But despite its high profile partnerships and recent product momentum, ConsenSys’s financial situation represents something of a black box—especially at a time when other crypto companies, notably Coinbase, are publicly revealing details of their balance sheets ahead of going public. Coinbase saw profit of approximately $730 million to $800 million on revenue of $1.8 billion in Q1.

Lubin says ConsenSys is poised to double its revenue in 2021 to a relatively modest $60 million. A good portion of this revenue currently comes from MetaMask, which charges service fees of 0.875% on token swaps, and has earned almost $17 million on more than 2 billion in cumulative swap volume. Lubin envisions a series of future revenue streams composed of per-transaction service fees like what MetaMask generates, as well as licensing deals for enterprise software products.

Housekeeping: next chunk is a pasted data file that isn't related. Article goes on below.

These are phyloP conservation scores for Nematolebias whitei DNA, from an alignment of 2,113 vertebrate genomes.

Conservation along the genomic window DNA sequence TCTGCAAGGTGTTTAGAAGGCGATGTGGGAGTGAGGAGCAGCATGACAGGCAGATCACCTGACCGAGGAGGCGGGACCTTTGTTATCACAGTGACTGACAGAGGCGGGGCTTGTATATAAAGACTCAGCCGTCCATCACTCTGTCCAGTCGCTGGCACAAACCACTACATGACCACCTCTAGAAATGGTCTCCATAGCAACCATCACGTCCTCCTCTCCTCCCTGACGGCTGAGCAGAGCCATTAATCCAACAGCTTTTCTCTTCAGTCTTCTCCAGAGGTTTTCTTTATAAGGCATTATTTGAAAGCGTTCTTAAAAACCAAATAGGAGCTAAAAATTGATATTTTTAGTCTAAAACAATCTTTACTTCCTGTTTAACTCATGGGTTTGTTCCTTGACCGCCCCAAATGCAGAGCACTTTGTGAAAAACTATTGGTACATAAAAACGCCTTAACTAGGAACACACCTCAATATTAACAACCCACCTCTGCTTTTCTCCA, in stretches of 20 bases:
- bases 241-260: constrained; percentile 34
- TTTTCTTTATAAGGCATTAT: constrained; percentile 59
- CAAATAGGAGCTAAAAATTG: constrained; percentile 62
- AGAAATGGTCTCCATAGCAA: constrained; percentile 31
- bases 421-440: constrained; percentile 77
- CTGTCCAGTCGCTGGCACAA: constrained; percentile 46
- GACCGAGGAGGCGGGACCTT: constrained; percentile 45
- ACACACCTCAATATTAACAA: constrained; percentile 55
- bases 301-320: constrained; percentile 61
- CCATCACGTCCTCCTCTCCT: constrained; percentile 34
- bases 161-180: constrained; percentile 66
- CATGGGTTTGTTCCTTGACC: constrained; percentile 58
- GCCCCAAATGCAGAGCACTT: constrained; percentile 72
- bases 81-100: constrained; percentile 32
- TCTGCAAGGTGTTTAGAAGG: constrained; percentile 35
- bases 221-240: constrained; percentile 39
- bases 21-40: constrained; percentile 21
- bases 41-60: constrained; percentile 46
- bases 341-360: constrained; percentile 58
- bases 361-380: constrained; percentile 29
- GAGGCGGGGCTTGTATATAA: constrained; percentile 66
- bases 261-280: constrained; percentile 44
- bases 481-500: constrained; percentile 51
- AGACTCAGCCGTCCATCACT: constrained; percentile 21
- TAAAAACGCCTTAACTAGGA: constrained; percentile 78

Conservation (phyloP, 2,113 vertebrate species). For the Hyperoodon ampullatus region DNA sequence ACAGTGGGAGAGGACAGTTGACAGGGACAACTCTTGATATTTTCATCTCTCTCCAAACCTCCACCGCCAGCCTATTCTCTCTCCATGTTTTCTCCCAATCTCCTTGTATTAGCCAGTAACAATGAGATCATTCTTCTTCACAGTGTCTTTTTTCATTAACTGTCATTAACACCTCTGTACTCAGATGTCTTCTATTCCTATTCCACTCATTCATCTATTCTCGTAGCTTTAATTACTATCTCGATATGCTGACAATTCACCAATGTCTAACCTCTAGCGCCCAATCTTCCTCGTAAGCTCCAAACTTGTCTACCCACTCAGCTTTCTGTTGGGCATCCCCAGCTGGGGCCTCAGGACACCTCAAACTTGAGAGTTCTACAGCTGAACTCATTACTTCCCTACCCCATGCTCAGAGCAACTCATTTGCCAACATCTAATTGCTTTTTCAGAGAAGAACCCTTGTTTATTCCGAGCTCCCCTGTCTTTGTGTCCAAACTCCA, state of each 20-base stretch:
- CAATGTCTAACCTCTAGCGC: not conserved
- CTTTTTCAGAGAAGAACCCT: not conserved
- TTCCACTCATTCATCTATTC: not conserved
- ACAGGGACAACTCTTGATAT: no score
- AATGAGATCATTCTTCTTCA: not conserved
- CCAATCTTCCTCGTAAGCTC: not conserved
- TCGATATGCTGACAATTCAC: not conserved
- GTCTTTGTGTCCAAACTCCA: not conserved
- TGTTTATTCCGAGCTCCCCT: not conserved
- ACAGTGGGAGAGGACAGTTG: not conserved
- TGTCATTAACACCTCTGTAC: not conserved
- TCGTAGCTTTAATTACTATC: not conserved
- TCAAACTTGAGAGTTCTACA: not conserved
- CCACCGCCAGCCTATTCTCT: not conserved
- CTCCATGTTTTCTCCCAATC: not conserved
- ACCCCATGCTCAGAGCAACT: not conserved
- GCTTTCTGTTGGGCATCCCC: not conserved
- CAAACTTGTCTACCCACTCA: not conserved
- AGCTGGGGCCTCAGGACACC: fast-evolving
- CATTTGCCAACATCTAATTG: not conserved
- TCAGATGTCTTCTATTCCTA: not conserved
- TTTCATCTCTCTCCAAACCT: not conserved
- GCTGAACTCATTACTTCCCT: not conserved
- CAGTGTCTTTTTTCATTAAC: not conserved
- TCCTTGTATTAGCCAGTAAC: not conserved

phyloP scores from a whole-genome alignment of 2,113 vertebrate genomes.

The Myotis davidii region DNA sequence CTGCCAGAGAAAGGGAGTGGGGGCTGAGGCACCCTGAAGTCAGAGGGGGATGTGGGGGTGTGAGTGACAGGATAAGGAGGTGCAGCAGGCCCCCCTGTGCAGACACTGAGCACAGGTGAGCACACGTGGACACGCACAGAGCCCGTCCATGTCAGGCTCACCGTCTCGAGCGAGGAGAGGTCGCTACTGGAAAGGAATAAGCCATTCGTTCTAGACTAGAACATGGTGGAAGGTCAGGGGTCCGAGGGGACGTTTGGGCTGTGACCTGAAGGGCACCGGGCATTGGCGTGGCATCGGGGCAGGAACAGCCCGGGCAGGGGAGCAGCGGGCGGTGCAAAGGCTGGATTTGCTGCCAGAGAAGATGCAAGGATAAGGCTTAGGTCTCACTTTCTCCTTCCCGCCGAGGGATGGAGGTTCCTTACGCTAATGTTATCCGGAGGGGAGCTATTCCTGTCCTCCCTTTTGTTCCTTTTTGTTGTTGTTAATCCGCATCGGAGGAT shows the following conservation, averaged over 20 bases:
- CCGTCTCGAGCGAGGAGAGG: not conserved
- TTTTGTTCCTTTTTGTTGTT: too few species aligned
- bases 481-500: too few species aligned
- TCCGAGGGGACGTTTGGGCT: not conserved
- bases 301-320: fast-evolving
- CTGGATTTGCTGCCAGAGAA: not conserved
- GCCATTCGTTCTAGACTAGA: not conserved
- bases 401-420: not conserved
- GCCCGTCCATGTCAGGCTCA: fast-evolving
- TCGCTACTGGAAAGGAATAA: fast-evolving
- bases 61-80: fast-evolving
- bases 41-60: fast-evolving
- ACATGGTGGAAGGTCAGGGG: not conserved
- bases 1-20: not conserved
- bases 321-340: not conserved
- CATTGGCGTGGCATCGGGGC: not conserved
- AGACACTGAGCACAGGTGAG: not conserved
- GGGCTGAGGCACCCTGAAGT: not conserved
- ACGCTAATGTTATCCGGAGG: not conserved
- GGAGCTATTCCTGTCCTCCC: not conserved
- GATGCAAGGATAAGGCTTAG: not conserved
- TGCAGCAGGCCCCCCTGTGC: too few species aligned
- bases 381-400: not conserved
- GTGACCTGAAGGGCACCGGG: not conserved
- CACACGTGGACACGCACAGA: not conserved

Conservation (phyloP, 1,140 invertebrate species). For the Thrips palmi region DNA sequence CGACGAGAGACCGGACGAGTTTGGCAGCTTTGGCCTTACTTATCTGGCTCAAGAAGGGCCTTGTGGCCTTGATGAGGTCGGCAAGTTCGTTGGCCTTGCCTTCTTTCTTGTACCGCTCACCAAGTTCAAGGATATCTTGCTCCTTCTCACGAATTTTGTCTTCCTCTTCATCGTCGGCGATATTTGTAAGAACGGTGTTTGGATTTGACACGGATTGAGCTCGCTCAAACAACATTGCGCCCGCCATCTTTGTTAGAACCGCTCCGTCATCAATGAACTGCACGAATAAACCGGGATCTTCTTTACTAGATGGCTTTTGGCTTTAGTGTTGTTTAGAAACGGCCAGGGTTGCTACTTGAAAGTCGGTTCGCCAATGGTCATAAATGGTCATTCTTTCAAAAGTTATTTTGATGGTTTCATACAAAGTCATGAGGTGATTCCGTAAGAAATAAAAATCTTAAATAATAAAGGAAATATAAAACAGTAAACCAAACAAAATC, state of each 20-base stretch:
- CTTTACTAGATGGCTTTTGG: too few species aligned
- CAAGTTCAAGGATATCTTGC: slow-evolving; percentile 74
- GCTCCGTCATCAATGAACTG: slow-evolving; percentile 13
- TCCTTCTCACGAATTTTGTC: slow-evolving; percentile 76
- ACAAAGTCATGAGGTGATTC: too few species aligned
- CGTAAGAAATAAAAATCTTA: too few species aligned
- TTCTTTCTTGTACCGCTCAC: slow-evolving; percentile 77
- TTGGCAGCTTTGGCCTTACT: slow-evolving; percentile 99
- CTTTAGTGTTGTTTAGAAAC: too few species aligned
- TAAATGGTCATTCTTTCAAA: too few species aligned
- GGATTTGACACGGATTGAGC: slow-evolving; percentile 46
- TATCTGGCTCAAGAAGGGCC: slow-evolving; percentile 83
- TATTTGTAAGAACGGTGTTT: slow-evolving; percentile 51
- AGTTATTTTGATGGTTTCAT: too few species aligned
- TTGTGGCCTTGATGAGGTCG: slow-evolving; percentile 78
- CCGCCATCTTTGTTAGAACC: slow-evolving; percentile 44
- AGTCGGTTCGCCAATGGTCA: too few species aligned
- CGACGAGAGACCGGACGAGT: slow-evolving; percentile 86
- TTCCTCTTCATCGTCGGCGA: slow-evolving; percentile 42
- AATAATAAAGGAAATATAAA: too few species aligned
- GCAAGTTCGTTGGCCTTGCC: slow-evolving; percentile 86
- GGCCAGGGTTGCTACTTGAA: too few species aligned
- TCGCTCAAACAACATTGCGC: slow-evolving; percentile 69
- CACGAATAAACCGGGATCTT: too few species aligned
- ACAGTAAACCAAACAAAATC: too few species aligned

For now, the valuation of ConsenSys is opaque, in part because the new $65 million investment came in the form of convertible notes, which allow the investors to convert their capital into equity only in certain circumstances. Lubin says that ConsenSys will likely receive a formal valuation in the next 12 months.


There’s another unusual feature of the recent investment round: a portion of it came in the form of Ethereum-based stablecoins DAI and USDC. These will be just the latest digital tokens added to ConsenSys’s balance sheet—tokens that amount to a wild card in assessing what ConsenSys is worth.

According to Lubin, the company’s token holdings are very significant, though he didn’t elaborate further. In many cases, ConsenSys acquired tokens as a result of backing crypto startups. Lubin acknowledged that not all of the projects for which ConsenSys holds tokens are of equal value, but said the company holds more than 100 different types of tokens.

At least a portion of those are in blue-chip crypto projects like Ethereum and Filecoin—meaning ConsenSys could very well be holding tens of billions of dollars on its balance sheet.


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